Every 4th of July people gather on the south side of Mackinac Island at Windermere Point for the annual Mackinac Island Stone Skipping Tournament. A few hundred people assemble, building up the noon tournament of stone skipping professionals.
For the amateur division, anyone can enter for just $5, with proceeds going to the Mackinac Island Hospice. Each contestant can pick a selection of six stones from the beach or opt to bring their own, as the professionals do. This is still a high-debated practice among the purists, as covered in the Wall Street Journal. With stones in hand, the contestant finds a judge who carefully counts the number of skips and records it on the scoresheet. The judges are highly trained professionals, many have been coming to the Mackinac Island tournament for a decade or longer. All you need is one good throw, your highest skip-count is recorded and the rest are thrown out. The person with the highest number of skips.
The amateur division leads up to the professionals, this is where things get really exciting. Beforehand, professionals can be seen warming up and signing stones for fans. The format for professionals remains the same, except they alternate taking turns and have somewhat of a loose “shot clock”. Each of the professionals bring their own unique image to the tournament. There’s the token young athlete, the businessman, the local Islander, the hippy, the veteran, the rookie, and more. Each has their own nickname as well: Mike “Airtight Alibi” Williamson, John “Skippy” Kolar, Max “Top Gun” Steiner, Glen “Hard Luck” Loy, and the famous Russ “Rock-Bottom” Byars, who is the current world-record holder and even has a trading card from Topps.
Yooper Steez and Stone Skipping
I can often be found on the west side of Presque Isle in Marquette training while watching the sunset and have loved stone skipping for as long as I can remember. You’re welcome to join me at anytime. In 2008, one of our first ever blog entries was 13 Tips to Becoming a Better Stone Skipper. Shortly after publishing the blog post, “Rock-Bottom” Byars commented and even gave some compliments. I was elated. It was about this time we learned about the tournament on Mackinac Island.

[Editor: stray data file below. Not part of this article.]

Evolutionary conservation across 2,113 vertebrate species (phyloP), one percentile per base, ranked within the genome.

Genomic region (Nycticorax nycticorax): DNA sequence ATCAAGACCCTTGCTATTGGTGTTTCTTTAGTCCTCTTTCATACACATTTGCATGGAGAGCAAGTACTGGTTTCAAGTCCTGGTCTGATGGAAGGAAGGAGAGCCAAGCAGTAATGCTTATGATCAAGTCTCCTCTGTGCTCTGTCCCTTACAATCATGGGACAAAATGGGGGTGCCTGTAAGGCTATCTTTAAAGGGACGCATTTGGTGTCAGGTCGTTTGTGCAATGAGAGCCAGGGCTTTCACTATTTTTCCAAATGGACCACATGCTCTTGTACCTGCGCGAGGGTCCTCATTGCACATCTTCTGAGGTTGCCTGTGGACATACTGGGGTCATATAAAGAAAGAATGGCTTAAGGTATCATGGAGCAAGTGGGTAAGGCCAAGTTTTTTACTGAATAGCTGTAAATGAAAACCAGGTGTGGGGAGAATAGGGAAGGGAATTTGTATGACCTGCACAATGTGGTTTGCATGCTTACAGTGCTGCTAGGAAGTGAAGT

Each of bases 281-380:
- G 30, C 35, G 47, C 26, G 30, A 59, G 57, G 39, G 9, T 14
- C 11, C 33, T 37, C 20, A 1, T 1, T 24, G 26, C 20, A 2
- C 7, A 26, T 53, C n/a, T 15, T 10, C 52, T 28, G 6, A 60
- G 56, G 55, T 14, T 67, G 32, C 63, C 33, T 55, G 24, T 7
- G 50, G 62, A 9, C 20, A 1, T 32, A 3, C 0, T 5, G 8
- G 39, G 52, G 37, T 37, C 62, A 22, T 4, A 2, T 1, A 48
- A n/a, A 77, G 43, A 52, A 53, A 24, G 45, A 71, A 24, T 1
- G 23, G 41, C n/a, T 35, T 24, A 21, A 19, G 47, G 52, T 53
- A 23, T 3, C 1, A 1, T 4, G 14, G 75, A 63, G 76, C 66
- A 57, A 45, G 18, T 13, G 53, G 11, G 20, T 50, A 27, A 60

It has been a dream for years to participate in the contest, and finally in 2013 it came true. I was fortunate to introduce myself to Russ Byars before the tournament.
It was time to participate, and I found what I could on the beach for stones. The conditions were about an 8⁄10, and it doesn’t get much better than that on Mackinac Island. For my handle I chose “BugsyRocker”, which was my screename on AIM since I was about 13 years old, and www.bugsyrocker.com was my first ever website. It was a perfect for fit for a stone skipping nickname.
After my first two skips my nerves settled. I finished with a high of 15 skips. It was decent, but I wasn’t satisfied and knew I could do better. The winner of the amateur bracket was a 16-year old with 22 skips. Now that I knew where the bar was set and had one stone skipping contest under my belt.
One week later I recorded one of the best skips of my life in Assinins, without a doubt it was in the high 20s.
For 2014 I wasn’t sure if I was going to make it to the contest as I wanted to explore other places in the Upper Peninsula for the 4th of July. And then this happened…